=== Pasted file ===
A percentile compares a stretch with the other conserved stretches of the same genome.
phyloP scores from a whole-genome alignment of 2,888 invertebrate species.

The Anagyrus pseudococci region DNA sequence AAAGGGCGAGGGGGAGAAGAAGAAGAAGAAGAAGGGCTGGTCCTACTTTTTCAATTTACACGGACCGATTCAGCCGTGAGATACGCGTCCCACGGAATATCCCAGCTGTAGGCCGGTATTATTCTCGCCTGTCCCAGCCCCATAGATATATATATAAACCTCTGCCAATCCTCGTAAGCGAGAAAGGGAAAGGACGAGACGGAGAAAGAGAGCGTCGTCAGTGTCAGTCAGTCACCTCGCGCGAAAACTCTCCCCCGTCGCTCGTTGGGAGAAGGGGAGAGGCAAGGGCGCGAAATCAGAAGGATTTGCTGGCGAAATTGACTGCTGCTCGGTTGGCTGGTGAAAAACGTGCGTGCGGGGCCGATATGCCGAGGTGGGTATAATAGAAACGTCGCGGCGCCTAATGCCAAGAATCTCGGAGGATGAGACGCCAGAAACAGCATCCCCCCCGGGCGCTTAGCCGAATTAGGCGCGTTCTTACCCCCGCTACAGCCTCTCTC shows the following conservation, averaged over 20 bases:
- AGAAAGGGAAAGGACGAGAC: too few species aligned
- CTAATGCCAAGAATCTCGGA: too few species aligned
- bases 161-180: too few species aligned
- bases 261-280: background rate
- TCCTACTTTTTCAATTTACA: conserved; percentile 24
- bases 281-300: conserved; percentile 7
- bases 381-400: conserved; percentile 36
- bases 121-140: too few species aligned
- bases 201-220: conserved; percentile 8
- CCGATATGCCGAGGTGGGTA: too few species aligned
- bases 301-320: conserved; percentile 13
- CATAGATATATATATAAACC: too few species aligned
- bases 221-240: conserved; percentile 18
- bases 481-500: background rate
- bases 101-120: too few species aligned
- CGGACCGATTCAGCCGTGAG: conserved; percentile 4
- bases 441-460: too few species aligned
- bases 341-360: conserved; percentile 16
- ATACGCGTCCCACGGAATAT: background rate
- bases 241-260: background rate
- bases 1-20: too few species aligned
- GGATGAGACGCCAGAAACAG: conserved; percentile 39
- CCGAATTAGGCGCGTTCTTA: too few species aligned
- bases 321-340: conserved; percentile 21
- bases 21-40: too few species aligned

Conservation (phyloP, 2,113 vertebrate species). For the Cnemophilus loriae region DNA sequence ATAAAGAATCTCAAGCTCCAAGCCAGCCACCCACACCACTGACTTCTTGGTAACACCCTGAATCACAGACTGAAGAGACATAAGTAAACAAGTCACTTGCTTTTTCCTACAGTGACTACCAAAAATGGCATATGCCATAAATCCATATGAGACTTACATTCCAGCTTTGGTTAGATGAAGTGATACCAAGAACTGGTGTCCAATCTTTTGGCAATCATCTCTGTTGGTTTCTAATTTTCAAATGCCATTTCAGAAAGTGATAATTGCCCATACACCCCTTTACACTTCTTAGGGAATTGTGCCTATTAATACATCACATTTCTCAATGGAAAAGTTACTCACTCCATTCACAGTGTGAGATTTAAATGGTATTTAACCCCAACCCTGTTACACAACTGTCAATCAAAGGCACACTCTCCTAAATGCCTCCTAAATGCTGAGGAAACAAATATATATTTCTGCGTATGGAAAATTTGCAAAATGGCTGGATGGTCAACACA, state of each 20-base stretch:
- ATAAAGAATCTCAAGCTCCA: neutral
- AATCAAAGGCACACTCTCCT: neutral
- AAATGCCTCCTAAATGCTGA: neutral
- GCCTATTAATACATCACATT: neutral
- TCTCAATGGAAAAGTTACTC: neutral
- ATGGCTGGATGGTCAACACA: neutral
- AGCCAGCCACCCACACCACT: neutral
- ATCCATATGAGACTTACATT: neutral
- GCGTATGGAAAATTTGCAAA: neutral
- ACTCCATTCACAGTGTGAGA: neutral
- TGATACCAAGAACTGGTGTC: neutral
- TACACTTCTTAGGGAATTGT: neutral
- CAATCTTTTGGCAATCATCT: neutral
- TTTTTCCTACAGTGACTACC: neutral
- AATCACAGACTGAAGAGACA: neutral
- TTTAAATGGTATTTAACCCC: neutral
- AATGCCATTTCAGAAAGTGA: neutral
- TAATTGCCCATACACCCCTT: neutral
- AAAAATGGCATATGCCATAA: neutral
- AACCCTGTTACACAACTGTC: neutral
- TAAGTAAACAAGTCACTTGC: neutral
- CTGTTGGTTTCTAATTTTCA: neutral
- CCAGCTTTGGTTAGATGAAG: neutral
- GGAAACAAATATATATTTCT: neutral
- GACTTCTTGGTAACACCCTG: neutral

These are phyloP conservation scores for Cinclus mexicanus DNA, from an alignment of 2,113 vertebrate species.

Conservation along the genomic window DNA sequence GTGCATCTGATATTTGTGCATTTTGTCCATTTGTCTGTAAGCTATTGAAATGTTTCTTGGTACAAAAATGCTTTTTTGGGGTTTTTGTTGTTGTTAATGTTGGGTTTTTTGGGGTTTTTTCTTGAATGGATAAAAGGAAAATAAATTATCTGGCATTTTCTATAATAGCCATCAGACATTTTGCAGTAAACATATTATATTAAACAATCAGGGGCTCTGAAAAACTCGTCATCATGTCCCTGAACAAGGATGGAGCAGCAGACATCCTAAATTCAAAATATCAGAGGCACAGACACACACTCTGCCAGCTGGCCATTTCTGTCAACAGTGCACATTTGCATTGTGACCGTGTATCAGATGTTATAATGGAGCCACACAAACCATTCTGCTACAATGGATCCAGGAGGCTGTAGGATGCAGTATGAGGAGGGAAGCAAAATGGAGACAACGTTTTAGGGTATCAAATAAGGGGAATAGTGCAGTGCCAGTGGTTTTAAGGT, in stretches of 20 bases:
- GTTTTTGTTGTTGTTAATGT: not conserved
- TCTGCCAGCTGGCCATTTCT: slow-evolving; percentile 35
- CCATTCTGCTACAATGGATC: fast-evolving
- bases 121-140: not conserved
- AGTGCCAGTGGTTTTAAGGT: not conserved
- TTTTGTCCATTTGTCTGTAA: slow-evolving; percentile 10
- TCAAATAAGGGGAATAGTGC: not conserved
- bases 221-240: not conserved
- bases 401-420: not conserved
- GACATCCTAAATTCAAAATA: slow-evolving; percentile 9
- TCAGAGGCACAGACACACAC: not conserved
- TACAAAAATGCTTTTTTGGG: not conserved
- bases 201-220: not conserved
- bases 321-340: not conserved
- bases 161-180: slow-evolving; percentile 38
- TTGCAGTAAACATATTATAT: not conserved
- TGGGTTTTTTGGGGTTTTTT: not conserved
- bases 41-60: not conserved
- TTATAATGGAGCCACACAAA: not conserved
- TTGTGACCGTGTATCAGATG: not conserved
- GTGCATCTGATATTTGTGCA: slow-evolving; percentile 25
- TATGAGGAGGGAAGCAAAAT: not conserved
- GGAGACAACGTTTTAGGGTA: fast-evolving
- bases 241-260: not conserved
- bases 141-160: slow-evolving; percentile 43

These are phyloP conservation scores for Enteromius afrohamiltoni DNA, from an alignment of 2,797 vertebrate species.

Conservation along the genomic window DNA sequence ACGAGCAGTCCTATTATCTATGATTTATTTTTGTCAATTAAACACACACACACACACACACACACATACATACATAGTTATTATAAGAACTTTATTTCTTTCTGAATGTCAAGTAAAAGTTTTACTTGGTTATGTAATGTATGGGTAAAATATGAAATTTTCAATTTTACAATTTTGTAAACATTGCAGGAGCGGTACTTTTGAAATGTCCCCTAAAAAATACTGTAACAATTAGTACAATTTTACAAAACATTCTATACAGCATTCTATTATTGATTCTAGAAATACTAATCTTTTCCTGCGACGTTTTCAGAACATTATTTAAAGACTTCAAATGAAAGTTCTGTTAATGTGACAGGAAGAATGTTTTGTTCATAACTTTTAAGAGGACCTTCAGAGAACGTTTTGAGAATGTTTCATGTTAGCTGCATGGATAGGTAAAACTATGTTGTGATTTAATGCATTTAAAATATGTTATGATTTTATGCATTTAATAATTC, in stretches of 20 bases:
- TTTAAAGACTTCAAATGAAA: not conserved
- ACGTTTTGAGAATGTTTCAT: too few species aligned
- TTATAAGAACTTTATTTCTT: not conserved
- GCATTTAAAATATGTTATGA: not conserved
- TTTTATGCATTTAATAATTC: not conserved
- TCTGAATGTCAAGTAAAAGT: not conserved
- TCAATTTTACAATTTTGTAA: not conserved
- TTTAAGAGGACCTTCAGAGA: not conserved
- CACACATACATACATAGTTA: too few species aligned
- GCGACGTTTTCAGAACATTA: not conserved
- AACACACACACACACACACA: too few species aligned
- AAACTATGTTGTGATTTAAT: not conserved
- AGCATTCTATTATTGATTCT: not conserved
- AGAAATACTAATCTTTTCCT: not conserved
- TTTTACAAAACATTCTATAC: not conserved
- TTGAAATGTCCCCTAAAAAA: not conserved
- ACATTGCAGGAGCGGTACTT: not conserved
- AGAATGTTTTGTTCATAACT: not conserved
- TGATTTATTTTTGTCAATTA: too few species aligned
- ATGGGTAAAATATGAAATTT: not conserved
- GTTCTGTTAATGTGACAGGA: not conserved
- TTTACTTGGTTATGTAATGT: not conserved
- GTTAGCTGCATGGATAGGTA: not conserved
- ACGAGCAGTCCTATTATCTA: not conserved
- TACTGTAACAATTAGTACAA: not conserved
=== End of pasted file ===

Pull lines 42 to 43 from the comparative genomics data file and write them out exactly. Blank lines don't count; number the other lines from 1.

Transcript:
- CAATCTTTTGGCAATCATCT: neutral
- TTTTTCCTACAGTGACTACC: neutral